Other fun notes:
Peter Watt's Blindsight is a recent sci-fi novel with aliens who work entirely "subconsciously" (without self-awareness) and are able to be much more efficient as a result.
People who speak languages with more colors are able to distingush more colors
There is a ton of interesting work out there that has been done about the ways that limited language can lead to limited thought, if you're interested.
I also recommend The Spell Of The Sensuous if this is interesting to you. One of my favorite books. Hopefully we can get to it in the book club some day.
Bioshock Book on tape Pt 1
Bioshock Book on tape Pt 2
might I recommend the excellent bioshock rapture by john shirley?! believe it or not, the audiobook is quite good as well; narrator seems to shift his accent to mold to each decade the chapters take place in. i truly enjoyed both mediums. great prequel story to jump into, as long as you've played some of the games.
BioShock: Rapture https://www.amazon.com/dp/0765367351/ref=cm_sw_r_cp_apa_FH-hyb6A5ADWP
I enjoyed it.
Actually if you're interested there is a book that is suppose to pertain to leading up to rapture. How it was built and what not.
Check it out
The Blade Itself
Start here. Better than Game of Thrones, IMO.
I would suggest giving Joe Abercrombie a try, he writes witty, dark humor, and his books are light on the magic. There is no clear "hero" in his story, all the characters have flaws in the traditional heroic sense. I'm suggesting this due to you liking Game of Thrones and Neil Gaiman, it is like a odd mix between the two.
He did a AMA here: http://www.reddit.com/r/Fantasy/comments/oaxpd/i_am_fantasy_author_joe_abercrombie_ask_me/ and the first book in his trilogy is here http://www.amazon.com/The-Blade-Itself-First-Law/dp/159102594X/ref=sr_1_3?ie=UTF8&amp;qid=1344611006&amp;sr=8-3&amp;keywords=joe+abercrombie
Also David Gemmell http://en.wikipedia.org/wiki/David_Gemmell is more pulpy, but he has written several stand alone novels.
Spooky! I just picked it up just last week because the book store had Cosmicomics and not if on a winter's night a traveler
a good friend of mine recommended it to me. I got him reading House of Leaves and this is what he responded with.
So far I'm really digging the galactic scope of his stories. He writes so elegantly about the time before anything was describable. Astounding!
Some paperbacks have the formatting in them.
It's a fantastic book. Well worth owning a copy of.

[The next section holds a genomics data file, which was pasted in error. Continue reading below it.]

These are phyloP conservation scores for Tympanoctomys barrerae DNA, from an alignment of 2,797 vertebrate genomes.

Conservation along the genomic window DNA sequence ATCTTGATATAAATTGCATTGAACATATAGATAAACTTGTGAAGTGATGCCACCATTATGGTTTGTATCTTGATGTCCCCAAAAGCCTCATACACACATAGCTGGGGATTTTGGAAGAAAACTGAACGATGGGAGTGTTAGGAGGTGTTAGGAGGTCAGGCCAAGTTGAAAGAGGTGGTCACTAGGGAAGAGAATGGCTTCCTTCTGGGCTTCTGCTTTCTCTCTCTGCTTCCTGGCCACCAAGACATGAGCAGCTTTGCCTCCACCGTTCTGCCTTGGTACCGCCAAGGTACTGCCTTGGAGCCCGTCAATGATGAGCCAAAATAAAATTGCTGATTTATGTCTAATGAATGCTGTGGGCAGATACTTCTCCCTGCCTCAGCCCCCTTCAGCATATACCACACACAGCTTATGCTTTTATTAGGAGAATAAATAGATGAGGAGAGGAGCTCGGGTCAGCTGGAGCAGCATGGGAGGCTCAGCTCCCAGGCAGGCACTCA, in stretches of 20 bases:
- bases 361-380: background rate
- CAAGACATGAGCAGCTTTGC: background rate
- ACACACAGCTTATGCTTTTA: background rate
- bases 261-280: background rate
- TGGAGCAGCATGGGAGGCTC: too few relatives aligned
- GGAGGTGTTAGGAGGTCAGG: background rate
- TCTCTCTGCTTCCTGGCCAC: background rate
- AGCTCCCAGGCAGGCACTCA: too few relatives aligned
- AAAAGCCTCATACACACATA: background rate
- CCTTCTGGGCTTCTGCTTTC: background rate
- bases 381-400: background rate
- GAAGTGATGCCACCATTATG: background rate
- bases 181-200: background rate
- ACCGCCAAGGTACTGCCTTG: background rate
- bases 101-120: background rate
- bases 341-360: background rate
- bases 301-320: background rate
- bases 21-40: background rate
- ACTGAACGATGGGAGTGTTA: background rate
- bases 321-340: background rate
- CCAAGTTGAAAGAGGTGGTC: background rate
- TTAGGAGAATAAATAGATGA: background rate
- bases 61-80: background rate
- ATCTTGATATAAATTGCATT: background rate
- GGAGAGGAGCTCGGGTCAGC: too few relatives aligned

I've been reading a lot of horror recently, so I can suggest a few off the top of my head.
Hell House by Richard Matheson
Heart Shaped Box by Joe Hill
The Shining by Steven King
House of Leaves by Mark Z. Danielewski (You might hate this one.)
Head Full of Ghosts by Paul Tremblay
Also, I'm not sure if you're into comics, but there's a bunch of great horror there. I recommend Locke and Key, Colder, and Wytches.
Everyone reading/responding to this without catching the reference should educate themselves post-haste
Don't you mean House of Leaves?
I actually gave up a few of the books I absolutely adored on the mindset that I knew people who would also love them - and have trouble getting access to them. (Like friends from highly religious families that need a little humor in their lives)
I may regret it a little, but in the end, someone else got to read something cool, and my shelf space can only grow.
Lamb: The Gospel According to Biff, Christ's Childhood Pal.
(or pretty much anything else by Chris Moore)
Please see Lamb, https://www.amazon.com/Lamb-Gospel-According-Christs-Childhood/dp/0380813815
The Power of One by Bryce Courtenay
Cloud Atlas by David Mitchell
The Cider House Rules by John Irving
Suite Francaise by Irene Nemirovsky
Looks like a page out of House of Leaves
House of Leaves?
If you'd like to know more...
Lamb, by Christopher Moore will answer all your questions.
His childhood buddy's name was Biff.. Funny book, BTW.
In the book Cryptonomicon Neal Stephenson described the Solitaire Cipher, a way of encrypting messages using an ordinary pack of playing cards as the key.
Not compression, but interesting nonetheless I think.
Here are some quick recommendations from my list of favorites for those who are interested (I hope mods are OK with links to make looking easier, otherwise I'll happily remove them). These books engaged and inspired me and my imagination:
>The Alchemist by Paulo Coelho continues to change the lives of its readers forever. With more than two million copies sold around the world, The Alchemist has established itself as a modern classic, universally admired.
>Paulo Coelho's masterpiece tells the magical story of Santiago, an Andalusian shepherd boy who yearns to travel in search of a worldly treasure as extravagant as any ever found.
The Three Body Problem is a Chinese Science Fiction novel that has recently become popular in the West thanks to a good translation (I recommend reading my synopsis and not the Amazon one, to avoid spoilers):
>Set against the backdrop of China's Cultural Revolution, a secret military project looks for signals in space from alien civilizations. Meanwhile, in the present day, a physicist joins a grizzled detective to investigate why famous scientists are all committing suicide.
>Guy Montag is a fireman. In his world, where television rules and literature is on the brink of extinction, firemen start fires rather than put them out. His job is to destroy the most illegal of commodities, the printed book, along with the houses in which they are hidden.
The Art of Happiness (by the Dalai Lama):